Early diagnosis can be achieved if early warning signals such as bleeding are caught. If you are over fifty, an annual fecal blood test can discover any internal bleeding. If a colonoscopy then proves negative, an upper endoscopic investigation should be done. Most of this bleeding will be caused by gastritis or an ulcer, but it also may be caused by cancer. Once cancer is identified, it is staged by scanning the body with CT or ultrasound. This will guide treatment and determine if the cancer has spread, and if so,where. Staging cannot be complete until after surgery,
when nearby lymph nodes and organs can be tested.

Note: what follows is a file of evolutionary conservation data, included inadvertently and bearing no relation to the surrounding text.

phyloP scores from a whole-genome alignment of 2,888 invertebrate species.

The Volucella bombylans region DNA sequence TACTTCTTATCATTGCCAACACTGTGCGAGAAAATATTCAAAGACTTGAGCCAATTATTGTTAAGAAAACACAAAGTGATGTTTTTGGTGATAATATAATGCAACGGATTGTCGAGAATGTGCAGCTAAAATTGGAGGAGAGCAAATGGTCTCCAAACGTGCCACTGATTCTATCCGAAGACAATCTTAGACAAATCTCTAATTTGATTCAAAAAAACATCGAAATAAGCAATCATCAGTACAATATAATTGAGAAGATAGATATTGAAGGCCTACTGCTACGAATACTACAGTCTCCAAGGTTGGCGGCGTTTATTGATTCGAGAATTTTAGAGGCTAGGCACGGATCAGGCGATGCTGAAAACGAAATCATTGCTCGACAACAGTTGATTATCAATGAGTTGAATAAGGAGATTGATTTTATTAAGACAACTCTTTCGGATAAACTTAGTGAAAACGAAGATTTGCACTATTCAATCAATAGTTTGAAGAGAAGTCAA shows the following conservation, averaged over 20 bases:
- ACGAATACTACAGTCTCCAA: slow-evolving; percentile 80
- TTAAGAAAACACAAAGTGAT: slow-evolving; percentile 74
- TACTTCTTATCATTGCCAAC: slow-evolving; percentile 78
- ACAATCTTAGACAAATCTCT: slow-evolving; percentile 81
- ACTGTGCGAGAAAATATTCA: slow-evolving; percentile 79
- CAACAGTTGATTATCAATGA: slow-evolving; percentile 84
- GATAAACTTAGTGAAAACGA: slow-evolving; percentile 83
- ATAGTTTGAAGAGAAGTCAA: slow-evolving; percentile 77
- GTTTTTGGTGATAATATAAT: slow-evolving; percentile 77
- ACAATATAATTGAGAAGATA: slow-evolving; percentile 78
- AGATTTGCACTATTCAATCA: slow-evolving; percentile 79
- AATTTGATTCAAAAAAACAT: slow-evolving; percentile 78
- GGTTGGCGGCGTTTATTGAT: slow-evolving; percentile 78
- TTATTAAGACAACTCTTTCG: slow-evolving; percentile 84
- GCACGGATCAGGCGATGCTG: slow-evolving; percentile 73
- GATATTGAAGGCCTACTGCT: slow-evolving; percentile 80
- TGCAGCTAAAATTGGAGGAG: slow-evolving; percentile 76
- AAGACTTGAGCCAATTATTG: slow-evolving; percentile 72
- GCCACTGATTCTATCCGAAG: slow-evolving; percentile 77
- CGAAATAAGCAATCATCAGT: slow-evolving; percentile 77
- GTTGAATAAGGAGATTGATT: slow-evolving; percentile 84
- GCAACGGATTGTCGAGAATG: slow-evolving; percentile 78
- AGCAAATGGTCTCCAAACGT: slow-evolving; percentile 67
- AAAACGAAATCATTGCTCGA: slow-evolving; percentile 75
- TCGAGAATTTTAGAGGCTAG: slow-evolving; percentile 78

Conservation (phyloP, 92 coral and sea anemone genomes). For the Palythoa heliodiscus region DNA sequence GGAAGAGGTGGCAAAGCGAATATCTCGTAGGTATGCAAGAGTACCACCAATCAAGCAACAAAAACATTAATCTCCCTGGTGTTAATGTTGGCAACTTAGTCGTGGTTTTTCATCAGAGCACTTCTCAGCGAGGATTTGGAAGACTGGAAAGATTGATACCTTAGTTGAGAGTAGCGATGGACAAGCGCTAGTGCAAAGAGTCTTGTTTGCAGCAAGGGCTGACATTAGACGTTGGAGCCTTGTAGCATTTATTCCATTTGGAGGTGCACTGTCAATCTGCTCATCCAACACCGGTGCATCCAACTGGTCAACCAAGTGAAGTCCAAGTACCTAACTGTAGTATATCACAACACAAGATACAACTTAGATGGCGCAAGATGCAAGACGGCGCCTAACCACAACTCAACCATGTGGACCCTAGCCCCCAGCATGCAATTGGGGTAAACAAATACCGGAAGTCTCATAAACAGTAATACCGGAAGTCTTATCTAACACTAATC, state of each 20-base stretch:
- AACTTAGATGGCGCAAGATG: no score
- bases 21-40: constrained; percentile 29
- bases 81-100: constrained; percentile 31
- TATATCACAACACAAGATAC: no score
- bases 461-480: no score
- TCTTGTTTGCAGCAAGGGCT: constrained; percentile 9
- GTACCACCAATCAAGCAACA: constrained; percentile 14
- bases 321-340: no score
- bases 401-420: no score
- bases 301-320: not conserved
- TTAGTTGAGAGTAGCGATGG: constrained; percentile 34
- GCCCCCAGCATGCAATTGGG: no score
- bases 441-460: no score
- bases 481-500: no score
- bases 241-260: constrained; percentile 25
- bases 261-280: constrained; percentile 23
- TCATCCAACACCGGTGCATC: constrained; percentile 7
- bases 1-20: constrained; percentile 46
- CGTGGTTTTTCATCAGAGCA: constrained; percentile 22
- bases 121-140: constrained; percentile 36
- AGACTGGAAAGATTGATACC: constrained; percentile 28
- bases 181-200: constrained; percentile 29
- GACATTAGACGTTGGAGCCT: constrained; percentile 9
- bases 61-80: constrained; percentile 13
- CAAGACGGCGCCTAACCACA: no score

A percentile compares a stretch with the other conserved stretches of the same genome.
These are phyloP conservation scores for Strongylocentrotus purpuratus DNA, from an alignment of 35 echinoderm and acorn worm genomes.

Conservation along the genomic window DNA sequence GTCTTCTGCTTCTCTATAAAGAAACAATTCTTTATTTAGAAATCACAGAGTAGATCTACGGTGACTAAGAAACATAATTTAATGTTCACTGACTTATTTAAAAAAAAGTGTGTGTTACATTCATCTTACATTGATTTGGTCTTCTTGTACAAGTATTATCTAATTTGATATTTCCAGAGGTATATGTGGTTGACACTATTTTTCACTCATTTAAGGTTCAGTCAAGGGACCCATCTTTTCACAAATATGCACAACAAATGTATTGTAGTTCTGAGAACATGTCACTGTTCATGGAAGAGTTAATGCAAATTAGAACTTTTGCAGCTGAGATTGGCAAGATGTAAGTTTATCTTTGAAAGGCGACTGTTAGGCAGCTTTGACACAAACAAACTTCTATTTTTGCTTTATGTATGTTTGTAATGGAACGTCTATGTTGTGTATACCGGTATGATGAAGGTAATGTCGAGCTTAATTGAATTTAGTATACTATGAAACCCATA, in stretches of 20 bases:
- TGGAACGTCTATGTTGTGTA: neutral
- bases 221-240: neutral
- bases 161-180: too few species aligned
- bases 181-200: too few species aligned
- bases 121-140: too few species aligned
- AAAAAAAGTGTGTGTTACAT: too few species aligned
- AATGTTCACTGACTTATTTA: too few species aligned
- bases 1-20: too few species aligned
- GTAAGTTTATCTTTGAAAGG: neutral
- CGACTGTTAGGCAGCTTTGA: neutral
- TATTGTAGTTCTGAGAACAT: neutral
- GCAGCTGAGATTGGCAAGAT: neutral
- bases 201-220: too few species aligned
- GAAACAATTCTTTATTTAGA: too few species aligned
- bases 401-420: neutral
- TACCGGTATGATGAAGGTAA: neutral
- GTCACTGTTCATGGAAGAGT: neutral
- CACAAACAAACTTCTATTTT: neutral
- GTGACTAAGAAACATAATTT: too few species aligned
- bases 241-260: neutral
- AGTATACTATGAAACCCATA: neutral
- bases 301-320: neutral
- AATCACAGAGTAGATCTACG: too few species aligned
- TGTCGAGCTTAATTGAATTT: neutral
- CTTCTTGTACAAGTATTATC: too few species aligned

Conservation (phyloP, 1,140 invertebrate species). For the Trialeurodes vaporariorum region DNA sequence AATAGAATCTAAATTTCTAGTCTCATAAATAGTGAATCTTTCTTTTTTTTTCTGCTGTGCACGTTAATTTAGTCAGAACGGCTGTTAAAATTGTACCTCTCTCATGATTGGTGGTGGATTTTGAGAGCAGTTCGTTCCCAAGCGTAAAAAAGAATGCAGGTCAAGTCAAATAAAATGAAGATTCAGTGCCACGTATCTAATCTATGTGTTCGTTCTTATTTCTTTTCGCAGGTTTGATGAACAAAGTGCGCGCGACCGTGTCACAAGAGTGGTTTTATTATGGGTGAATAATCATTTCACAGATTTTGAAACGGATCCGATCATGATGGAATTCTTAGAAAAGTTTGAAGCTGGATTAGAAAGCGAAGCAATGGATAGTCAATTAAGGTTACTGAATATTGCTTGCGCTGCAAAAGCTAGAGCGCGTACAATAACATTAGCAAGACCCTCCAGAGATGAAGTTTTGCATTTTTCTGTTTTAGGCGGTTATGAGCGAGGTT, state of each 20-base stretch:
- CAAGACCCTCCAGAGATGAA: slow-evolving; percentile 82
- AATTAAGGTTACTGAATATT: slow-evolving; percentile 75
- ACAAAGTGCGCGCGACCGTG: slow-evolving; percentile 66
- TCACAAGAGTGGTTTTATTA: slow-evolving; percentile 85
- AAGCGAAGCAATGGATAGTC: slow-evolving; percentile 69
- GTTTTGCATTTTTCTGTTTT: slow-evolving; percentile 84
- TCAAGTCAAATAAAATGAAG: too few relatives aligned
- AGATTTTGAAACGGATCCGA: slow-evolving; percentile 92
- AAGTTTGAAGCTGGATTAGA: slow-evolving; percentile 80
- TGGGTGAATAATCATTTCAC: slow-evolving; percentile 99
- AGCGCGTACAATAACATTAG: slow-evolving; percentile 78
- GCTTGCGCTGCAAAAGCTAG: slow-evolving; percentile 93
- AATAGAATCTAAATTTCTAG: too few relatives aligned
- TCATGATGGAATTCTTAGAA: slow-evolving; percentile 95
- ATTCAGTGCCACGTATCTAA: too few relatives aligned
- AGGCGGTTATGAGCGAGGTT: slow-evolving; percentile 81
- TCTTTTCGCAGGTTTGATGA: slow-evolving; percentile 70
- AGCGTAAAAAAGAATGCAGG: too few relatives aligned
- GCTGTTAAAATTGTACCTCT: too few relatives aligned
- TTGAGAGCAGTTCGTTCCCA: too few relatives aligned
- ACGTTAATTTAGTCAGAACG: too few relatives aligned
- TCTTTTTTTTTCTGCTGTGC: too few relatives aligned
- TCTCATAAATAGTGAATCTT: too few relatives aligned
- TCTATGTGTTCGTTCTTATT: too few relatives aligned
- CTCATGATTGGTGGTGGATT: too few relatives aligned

The 1997 American Joint Committee on Cancer issued a Stomach Cancer Stages manual that presents the TNM classification system for staging gastric cancer:
Stomach Cancer Stages
TX = primary tumor (T) cannot be assessed
TO = no evidence of primary tumor
Tis = carcinoma in situ
T1 = tumor invading the submucosa
T2 = tumor invading the stomach wall muscle
T3 = tumor has penetrated the wall without invading adjacent
T4 = tumor has invaded adjacent structures
There are additional staging labels for regional and distant metastases, as well as ways to chart the pattern of spread.